We frequently have domestic birds up for adoption. Many birds like ducks, geese, and more come through that need good new homes, and we look for the perfect placement for them.
Please complete our Adoption Form if you are interested in adoption.
There are also many times when wild ducks/geese or song birds are ready for release and we need a good place to release them. If you own the land and you want your property to be used to release birds contact us at email@example.com and describe your property in detail. Ideal land has a pond or lake on it.
We often need placement sites for waterfowl that heal from injuries yet are now non-flighted. Those birds need a permanent pond where they can retire and call home. If you own property with a pond and meet certain other requirements, please let us know so we may place the waterfowl at your pond.
These are “maintenance-free” ducks and geese, so to speak. Although you do not legally own them (since they are still considered wild/migratory birds) you can enjoy them every day and feed them as if they’re your own.
While there are many wildlife rehabilitators here in the Wilmington, NC area, there are few who possess a Migratory Bird Permit, also known as a Federal license. Only a federal permit allows you to care for wildlife birds. Therefore it is often hard for people to find such an individual because they are not exactly advertised everywhere. Most people don’t know they can visit www.NCWildlife.org and click on “Injured Wildlife” to look up a local rehabber by county. The rehabber listed in your county may not have a federal bird permit, but they should be able to give you the name and number of a nearby rehabber who does have a bird permit.
In order to be legally allowed to help injured or orphaned birds you must have a Federal Migratory Bird Permit – issued by the US Fish & Wildlife Service – as well as your state rehabilitator’s permit. It is illegal for someone without a license to keep or raise any wild bird. You are only allowed to keep a bird up to a few hours, and only while you are actively seeking a licensed individual to care for it. Baby birds can become imprinted within just a day or so, if not handled correctly by a rehabber with experience; this will permanently render the bird non releasable even if it has no injuries. If you do not have avian rehab experience you could misdiagnose the injuries which would lead the bird to suffer and eventually die. There are many bird injuries not visible to the naked eye, and unless you have had proper training you would not know what other signs of injuries to look for, like internal bleeding or head trauma. For this and many other reasons there are steep fines issued by the USFWS if you try to raise or rehab a bird yourself. If you want to learn about avian rehab we would rather you become one of our volunteers and learn the proper way to help the birds.
We accept all songbirds (i.e. mocking birds, cardinals, thrashers, titmice, wrens, cuckoos etc); waterfowl (ducks, geese, etc); shorebirds (seagulls, pelicans, skimmers, pipers, etc); wading birds (great blue herons, egrets, cranes, etc); waterbirds (loons, grebes, cormorants, etc), birds of prey & other raptors (owls, hawks, eagles, vultures, etc ); and any insect, fish or meat eating birds or “omnivore” type birds. Any non-native or exotic wild game birds like Turkeys, Pheasants, Quails, Peacocks, etc. are also accepted.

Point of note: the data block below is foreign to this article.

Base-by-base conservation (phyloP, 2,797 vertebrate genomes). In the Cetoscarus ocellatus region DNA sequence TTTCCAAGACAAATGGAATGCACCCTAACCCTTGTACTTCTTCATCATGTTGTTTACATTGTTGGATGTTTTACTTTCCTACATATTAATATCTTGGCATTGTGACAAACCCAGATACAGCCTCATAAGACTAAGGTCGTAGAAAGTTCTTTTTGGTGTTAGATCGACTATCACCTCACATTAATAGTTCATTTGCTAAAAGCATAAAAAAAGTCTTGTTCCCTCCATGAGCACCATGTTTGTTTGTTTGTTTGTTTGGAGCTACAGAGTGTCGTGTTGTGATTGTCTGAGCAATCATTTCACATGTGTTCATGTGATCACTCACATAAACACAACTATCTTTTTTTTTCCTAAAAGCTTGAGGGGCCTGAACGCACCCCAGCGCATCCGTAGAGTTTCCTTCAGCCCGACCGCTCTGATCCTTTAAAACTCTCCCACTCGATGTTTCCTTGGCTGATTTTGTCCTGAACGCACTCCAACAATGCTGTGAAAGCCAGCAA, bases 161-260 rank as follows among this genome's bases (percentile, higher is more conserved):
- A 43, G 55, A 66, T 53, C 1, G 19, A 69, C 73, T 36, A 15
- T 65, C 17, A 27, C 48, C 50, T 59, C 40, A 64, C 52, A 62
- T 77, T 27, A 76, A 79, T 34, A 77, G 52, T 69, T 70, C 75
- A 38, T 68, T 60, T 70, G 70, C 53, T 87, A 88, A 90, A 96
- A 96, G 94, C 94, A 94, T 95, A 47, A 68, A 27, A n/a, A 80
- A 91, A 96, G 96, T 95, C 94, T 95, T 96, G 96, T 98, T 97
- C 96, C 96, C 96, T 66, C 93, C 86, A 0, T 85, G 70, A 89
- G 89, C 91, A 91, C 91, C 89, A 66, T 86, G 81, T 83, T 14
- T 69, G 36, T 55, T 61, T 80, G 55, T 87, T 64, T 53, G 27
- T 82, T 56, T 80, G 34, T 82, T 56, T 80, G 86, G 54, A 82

We rescue all injured birds in and around the Wilmington area, and across North Carolina. Wild birds suffer from a wide range of injuries, illnesses or problems. Common injuries/afflictions birds deal with can range from: lead shot/gun shot wounds, swallowed fishing lead/sinkers, fishing hooks or wrapped in fishing line that cuts their tendons, eating rat poison, fertilizer, pesticides or other chemicals, trapped in glue boards, cat/dog attacks, impact with cars, broken wing/legs, poison, head trauma, torn bills on waterfowl (often from being fed fireworks), chemical burns, oil contamination, shot with arrrows, infections, and eye injuries.
Baby ducks/geese are often found in dumpsters and abandoned in ponds after people do experiments on them, or dye them for Easter entertainment. School biology teachers hatch them and send the baby chicks home with kids as pets, and the babies often get dumped when people no longer want to care for them. People often find injured/baby birds and keep them thinking they can fix the bird themslves instead of calling a licensed rehabber – this results in misdiagnosis and slow death, malnutrition or deformities for the birds.
We help injured birds get medical care and flight practice rehabilitation until they can return back to the wild, and offer permanent “retirement” sanctuary for those who are unable to return to the wild after their rehab recovery.
No, most birds have a poor sense of smell. However, most predators like snakes can follow your scent to a nest. If a baby bird fell out of it’s nest and you know with absolute certainty which nest the baby came from, you can pick up the bird and place it back in the nest – if you are able to reach it and can do so safely. The mother will return shorty, and chances are she is sitting nearby watching. Mother birds will not come to the ground to feed their baby or come to the nest if humans are standing nearby. They view us as a threat and birds instinctively will not go to the nest from fear of showing predators where the nest is. If you’ve placed the baby back in the nest, leave the area and observe from a distance (like through the window inside you house or somewhere out of sight) to see if the mother returns. It may take as long as 20 minutes for her to come back after which she will immediately fly off to go seek food for the baby. If no sign of a mother is seen after half an hour, you must let us know immediately so we can come help.